Dems want probe of Iraq contracts

Two leading Senate Democrats are asking Armed Services Committee Chairman John Warner (R-Va.) to investigate allegations of Iraq contracting abuses highlighted by Democratic Policy Committee hearings.

“These matters fall clearly within your committee’s jurisdiction, and they have a direct bearing on our troops’ mission and safety in Iraq, as well as on the use of taxpayer dollars,” Policy Committee Chairman Byron Dorgan (N.D.) and Minority Whip Dick DurbinRichard (Dick) Joseph DurbinTo succeed in Syria, Democrats should not resist Trump policy Hannity, Kimmel, Farrow among Time's '100 Most Influential' The Hill's Morning Report: 200 Days to the Election MORE (Ill.) wrote yesterday in a letter to Warner. “In the alternative, we would hope that you would support the creation of a special committee of the Senate — modeled after the Truman Committee during World War II — to conduct oversight hearings on Iraq contracting.”

Democrats have long complained that the Republican-controlled Congress is not conducting proper oversight of the administration’s prosecution of the war in Iraq and its awarding of reconstruction contracts.

Dorgan and Durbin attached an 18-page “findings” document detailing what they say are a pattern of abuses related to contracting in Iraq.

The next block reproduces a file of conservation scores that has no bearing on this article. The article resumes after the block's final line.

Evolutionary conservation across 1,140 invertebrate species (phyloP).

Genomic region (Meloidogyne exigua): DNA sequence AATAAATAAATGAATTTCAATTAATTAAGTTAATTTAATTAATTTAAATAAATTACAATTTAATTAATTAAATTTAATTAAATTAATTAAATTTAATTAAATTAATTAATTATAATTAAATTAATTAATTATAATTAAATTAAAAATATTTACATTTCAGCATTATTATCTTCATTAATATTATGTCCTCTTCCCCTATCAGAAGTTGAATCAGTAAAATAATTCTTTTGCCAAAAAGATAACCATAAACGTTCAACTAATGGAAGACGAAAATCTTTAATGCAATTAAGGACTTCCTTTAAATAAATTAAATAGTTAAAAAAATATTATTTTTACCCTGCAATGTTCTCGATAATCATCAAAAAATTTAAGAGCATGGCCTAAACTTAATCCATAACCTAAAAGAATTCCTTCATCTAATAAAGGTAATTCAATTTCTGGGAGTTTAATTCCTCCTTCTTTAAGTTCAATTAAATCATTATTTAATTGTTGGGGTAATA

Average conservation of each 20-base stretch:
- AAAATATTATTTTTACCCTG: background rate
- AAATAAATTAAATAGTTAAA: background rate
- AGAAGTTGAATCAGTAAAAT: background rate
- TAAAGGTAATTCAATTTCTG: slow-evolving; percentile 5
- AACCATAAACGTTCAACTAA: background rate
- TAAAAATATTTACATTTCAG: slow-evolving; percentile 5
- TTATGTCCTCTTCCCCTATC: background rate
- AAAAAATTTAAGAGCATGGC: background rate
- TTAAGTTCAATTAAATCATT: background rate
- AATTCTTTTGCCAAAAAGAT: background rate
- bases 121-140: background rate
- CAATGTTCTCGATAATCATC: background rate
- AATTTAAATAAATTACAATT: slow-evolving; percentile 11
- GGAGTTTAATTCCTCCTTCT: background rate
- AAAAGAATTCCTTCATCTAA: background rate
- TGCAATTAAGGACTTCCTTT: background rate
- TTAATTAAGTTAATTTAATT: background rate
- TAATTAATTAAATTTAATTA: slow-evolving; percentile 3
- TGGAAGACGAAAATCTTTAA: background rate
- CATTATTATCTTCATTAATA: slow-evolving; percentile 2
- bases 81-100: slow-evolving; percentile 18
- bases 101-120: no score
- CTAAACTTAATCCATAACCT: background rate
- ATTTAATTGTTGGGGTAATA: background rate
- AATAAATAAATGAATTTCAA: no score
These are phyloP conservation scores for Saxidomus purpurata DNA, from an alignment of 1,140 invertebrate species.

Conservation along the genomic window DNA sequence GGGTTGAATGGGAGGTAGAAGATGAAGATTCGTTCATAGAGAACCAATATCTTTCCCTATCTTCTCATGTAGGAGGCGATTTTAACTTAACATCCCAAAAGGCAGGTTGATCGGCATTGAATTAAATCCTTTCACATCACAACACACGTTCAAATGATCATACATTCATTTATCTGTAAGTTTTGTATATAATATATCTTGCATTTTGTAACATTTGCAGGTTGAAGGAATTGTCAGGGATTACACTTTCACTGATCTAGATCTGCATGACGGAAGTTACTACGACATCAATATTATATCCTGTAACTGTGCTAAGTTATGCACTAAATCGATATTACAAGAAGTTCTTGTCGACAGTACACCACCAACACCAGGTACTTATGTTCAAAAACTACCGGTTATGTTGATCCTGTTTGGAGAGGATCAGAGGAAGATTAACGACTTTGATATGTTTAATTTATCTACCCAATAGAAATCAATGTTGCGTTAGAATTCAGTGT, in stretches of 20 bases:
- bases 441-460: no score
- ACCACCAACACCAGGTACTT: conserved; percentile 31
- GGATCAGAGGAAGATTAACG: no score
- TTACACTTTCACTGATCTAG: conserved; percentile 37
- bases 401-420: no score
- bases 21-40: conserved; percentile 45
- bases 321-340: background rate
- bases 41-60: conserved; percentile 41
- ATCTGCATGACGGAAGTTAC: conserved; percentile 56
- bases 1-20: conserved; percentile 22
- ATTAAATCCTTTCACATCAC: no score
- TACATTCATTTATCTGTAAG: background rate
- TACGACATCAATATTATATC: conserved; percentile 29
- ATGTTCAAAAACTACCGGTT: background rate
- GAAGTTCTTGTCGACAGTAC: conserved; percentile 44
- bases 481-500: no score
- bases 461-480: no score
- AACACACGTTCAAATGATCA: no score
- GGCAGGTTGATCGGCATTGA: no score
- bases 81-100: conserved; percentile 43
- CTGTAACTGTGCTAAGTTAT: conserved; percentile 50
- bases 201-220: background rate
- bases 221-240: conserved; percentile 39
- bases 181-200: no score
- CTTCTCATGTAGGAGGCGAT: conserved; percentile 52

“These witnesses and reports reveal a disturbing pattern of abuse and mismanagement by the Department of Defense, Halliburton, and the Coalition Provisional Authority,” the findings document reads. “Although administration officials pride themselves on both management expertise and national security credentials, their inability to maintain proper oversight of military contractors has cost hundreds of millions of taxpayer dollars that could otherwise purchase necessary armor and equipment for American troops.”

Among the findings listed in the letter are allegations of a series of alleged abuses by Halliburton subsidiary KBR.

John Ullyot, Warner’s spokesman, said the committee has held three acquisition-reform hearings in the past three months, adding that “we’re always interested in the perspectives of other senators” on determining future hearings.